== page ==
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There is a need to develop novel therapies for non-small cell lung cancer (NSCLC). Photodynamic therapy has been used successfully for endobronchial palliation of NSCLC and its role in early stages of disease is being explored. We hypothesized that a novel photosensitizer, PS1, would be more effective than the standard agent, Porfimer sodium (Photofrin® or PFII), in treating human lung cancer xenografts in mice.
Patient-derived NSCLC xenografts were established subcutaneously in SCID mice. Two groups of 5 mice were injected with PS1 [3-(1’-m-iodobenzyloxy)ethyl-3-devinylpyropheophorbide-a], a chlorophyll-a derivative or PFII (a purified version of hematoporphyrin derivative) then treated with non-thermal laser light. 4 mice were treated with laser light without photosensitizer and 6 mice received no treatment at all. All mice were then observed for tumor growth. The tumor growth endpoint, time-to-1000mm3, was evaluated using standard Kaplan-Meier methods and the log-rank test. Tumor H&E and Caspase3 staining was done to evaluate necrosis and apoptosis.
The median time-to-1000mm3 was 12, 12, 26 and 52 days for the control, light only, PF II and PS1 groups. There was a significant association between the tumor-growth endpoint and treatment (p<0.05). H&E staining revealed <1%, 0%, 67% and 80% necrosis, and Caspase3 positivity was 2%, <1%, 17% and 39%, respectively in the same four groups.
The mice treated with PS1 exhibited a longer time for tumor regrowth, showed more tumor necrosis and apoptosis compared to the other treatment groups. Thus, the novel photosensitizer, PS1, was demonstrated to be more effective than Porfimer sodium in this preclinical pilot study.
Lung cancer is the most frequent cause of cancer death in both men and women in the United States and will account for about 27% of all estimated cancer deaths in 2014(1). It kills more people than breast, prostate and colon cancer combined. Given the high incidence and mortality from lung cancer, there is a need to develop novel therapies for this disease. In photodynamic therapy (PDT), systemic administration of a light-activatable drug (i.e. photosensitizer) is followed by illumination of the target tissue with visible light resulting in tumor cell death, microvasculature damage and local inflammation (2). Photodynamic therapy (PDT) has shown great promise in treating a variety of cancers, including lung cancer (2–4). This treatment modality has remained a promising modality in thoracic oncology for quite some time. It is an established therapy for obstructive or premalignant lesions in the tracheobronchial tree (5–7). The relative simplicity of this intervention and its highly reliable tumor ablative ability, make it attractive as a therapeutic modality for broader application in lung cancer. However, the common side effect of skin photosensitivity and the relatively superficial nature of tumor necrosis produced by this modality, have contributed to the limited application of PDT in lung cancer. Newer photosensitizers with long wavelength absorptions in the near infrared region (NIR) with enhanced tumor-specificity and limited skin phototoxicity are in development to address the limitations associated with Photofrin (8). This report describes a pilot preclinical study of one such agent, PS1. On the basis of our previous study with PS1 in other tumor models (9), we hypothesized that this novel photosensitizer would be more effective than the current clinical standard, Porfimer sodium (Photofrin® or PFII), in treating human lung cancer xenografts in mice. This is due to the longer wavelength of absorption which should result in deeper tumor necrosis when the activating light is delivered on the surface of the tumor. PS1 is still in preclinical trials and has not been used in humans yet.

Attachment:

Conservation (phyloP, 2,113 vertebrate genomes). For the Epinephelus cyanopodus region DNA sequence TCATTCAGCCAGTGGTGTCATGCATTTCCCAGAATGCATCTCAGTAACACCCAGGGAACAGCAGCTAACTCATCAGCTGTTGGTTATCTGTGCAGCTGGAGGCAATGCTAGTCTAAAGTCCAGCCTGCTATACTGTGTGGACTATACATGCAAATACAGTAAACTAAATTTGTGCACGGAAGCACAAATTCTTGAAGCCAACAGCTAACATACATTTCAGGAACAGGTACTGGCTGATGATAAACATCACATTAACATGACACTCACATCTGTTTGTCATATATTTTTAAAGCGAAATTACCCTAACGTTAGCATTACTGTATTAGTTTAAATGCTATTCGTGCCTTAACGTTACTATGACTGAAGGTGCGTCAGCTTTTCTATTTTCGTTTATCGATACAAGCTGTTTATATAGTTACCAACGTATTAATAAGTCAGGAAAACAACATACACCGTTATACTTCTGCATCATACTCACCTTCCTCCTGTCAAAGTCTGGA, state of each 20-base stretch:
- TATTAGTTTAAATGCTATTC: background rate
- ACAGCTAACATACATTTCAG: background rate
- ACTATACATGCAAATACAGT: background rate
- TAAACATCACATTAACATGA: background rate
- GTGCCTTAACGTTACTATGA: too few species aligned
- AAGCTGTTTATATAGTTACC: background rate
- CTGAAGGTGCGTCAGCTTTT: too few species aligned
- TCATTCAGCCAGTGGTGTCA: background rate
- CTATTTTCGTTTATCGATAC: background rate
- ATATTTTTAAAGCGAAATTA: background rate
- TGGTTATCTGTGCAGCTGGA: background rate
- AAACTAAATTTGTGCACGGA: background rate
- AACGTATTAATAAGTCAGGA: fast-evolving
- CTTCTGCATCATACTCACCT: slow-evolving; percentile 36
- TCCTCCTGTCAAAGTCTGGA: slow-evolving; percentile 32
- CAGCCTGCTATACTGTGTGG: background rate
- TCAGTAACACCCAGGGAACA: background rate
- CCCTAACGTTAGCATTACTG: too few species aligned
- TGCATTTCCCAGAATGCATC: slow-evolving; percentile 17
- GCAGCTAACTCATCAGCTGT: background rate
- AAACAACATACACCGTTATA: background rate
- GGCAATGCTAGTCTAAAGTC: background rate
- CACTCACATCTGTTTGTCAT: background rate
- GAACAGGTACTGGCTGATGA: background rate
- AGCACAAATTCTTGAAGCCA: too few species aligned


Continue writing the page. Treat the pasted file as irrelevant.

Patient-derived non-small cell lung cancer (NSCLC) xenografts were established subcutaneously in 20 severe combined immune deficiency (SCID) mice. These mice were part of a larger cohort established from 85 patients who underwent surgical resection of NSCLC from June 2000 to June 2010. Samples of lung tumors of various histologies and stages were immediately implanted subcutaneously in NOD SCID mice (Charles River Laboratories International, Inc.) under an IACUC approved protocol. Patients with lung tumors proven to be metastases from other primary malignancies were excluded. Of note, the histologies of the primary tumors were adenocarcinoma 46%, squamous cell carcinoma 37% and others 17%. Also, 87% of the patients had stage I or II disease while 13% had stage III or IV disease. Surgical specimens of patients' lung tumors were received shortly after resection through the Tissue Procurement Facility and cut into 2 mm × 2 mm pieces in tissue culture medium (RPMI 1640) under sterile conditions. SCID mice were then anesthetized with isoflurane and individual tumor pieces were implanted subcutaneously in the abdominal wall of three mice (1st passage) and monitored for growth. The mice used in all experiments were 7–8 weeks old CB17 SCID mice with an average weight of 18–20g. Tumor specimens that grew were surgically retrieved and subsequently passaged into recipient mice (2nd passage) and were considered to have successfully engrafted when these tumors grew. Pathological diagnosis of patient specimens and evaluation of engrafted/ passaged tumors was performed in collaboration with a staff pathologist.
There were four groups of mice - two treatment and two control groups. The mice had tumors which were all 4–6 mm in size at the beginning of the experiment and had been established from an adenocarcinoma patient. Two groups of five mice were injected intravenously with PS1 [3-(1’-m-iodobenzyloxy)ethyl-3-devinylpyropheophorbide-a], a chlorophyll-a derivative] or PFII (a purified version of hematoporphyrin derivative). The dose of PS1 was 1.5 micromole/kg based on previous dose optimization studies (9) while the dose of PFII was 6mg/kg based on the dose used clinically in humans. Twenty-four hours later, the subcutaneous tumors in these mice were treated with non-thermal laser light at a wavelength of 630nm for PFII and 665nm for PS1. These wavelengths of light were chosen based on the specific characteristics of those photosensitizers. The light source consists of tunable dye lasers (375; Spectra-Physics, Mt. View, CA) pumped by an argon-ion laser (either 171 or 2080; Spectra-Physics). The tumor-bearing mice were restrained without anesthesia in Plexiglas holders, designed to expose to light only the tumor and a 4–5 mm margin of skin. Four mice were treated with laser light with no photosensitizer (sham treatment – two at a wavelength of 630nm and two at a wavelength of 665nm) and six mice received no treatment at all. The mice were then observed for 60 days for tumor growth prior to euthanasia. The tumor volume was calculated by the following formula: tumor volume (mm3) = ½ × (long diameter) × (short diameter)2.